A spokesperson for Effectv, the ad sales division of Comcast Cable, said the American Bridge ad “did not comply with the company’s ‘Personal Attack’ guidelines.” Those rules say Comcast can reject an ad if it is “merely an attack of a personal nature, a direct attack on an individual business or comment on a private dispute.”

A spokesperson for Spectrum also said the ad did not meet its guidelines.

It’s not the first time American Bridge has had difficulty placing an ad. Earlier this year, the Dallas Morning News rejected an ad from the group that criticized AT&T for backing the sponsors of the Texas abortion law. The Dallas paper said it too was following its advertising policy, the Houston Chronicle reported.

Florida’s leaders have said they will look at the abortion issue this legislative session, which starts Jan. 11. But it’s unclear if they will pursue a Texas-style law, which bans most abortions once a fetal heartbeat is detectable — before many women know they are pregnant. The Texas law also has a controversial provision that essentially deputizes regular people to report violations of the ban.

Related: Florida Legislature will consider abortion heartbeat bill, Senate president says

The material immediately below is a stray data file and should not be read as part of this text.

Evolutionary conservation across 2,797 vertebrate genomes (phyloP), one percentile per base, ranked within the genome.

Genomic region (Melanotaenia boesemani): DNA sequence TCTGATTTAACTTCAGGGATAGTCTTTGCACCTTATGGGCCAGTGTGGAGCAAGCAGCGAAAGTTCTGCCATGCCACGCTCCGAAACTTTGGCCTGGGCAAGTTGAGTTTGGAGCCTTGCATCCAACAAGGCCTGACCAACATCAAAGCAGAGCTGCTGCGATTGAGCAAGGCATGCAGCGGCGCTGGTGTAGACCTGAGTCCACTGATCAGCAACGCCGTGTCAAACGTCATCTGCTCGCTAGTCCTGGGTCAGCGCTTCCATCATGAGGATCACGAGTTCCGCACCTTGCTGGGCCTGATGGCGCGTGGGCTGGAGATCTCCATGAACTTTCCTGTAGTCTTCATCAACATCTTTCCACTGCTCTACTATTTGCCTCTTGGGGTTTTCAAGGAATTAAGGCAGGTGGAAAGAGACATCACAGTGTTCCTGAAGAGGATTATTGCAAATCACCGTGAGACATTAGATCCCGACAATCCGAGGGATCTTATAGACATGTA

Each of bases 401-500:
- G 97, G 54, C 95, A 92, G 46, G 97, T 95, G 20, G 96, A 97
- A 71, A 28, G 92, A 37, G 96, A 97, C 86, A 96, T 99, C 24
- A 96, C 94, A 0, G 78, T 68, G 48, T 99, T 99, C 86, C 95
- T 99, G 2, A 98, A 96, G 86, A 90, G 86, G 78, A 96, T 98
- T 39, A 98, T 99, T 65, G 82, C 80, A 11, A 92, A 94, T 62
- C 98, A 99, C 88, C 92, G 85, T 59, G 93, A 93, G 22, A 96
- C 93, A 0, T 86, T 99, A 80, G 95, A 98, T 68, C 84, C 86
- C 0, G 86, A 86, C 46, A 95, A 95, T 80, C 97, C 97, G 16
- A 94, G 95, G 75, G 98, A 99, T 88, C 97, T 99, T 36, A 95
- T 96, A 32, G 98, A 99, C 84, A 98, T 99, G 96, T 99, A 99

One Republican lawmaker, Rep. Webster Barnaby, R-Deltona, has already filed a bill like the Texas law. But House Speaker Chris Sprowls, R-Palm Harbor, and Senate President Wilton Simpson, R-Trilby, have yet to come out in support of such a measure. Gov. Ron DeSantis, who supports abortion restrictions, has also not made his legislative intentions clear.

Some Republicans are wary of a Texas-style effort. Sen. Kathleen Passidomo, R-Naples, who will serve as the Senate President beginning in the fall of 2022, said in an interview last week she does not support the citizen enforcement provision in the Texas law.

“Those people who say that if we allow neighbors to turn neighbors in we will save lives: think about the alternative. How many people died in Nazi Germany because people turned people in?” said Passidomo, who also supports abortion restrictions. “We don’t do that in this country.”

Passidomo is not on American Bridge’s list of Republican state lawmakers who have sponsored laws limiting abortion access in the past. The group isn’t criticizing Passidomo’s donors. It’s criticizing firms who have donated to lawmakers such as Sen. Ben Albritton, R-Wauchula — one of 28 lawmakers the group planned to call out in a press release announcing the local ad buy.

In an interview Friday, Albritton said he had not heard of American Bridge, but he called the group’s tactics “the worst that politics has to offer,” and an example of “corporate cancel culture.”

“If they’re going to highlight the fact that these corporations have given money to pro-life legislators, why don’t they check the record? I guarantee they’ve given money to Democrats too,” Albritton said. “At the end of the day, if you’re only going to tell one side of the story, it’s called a half-truth, which also means half-lie.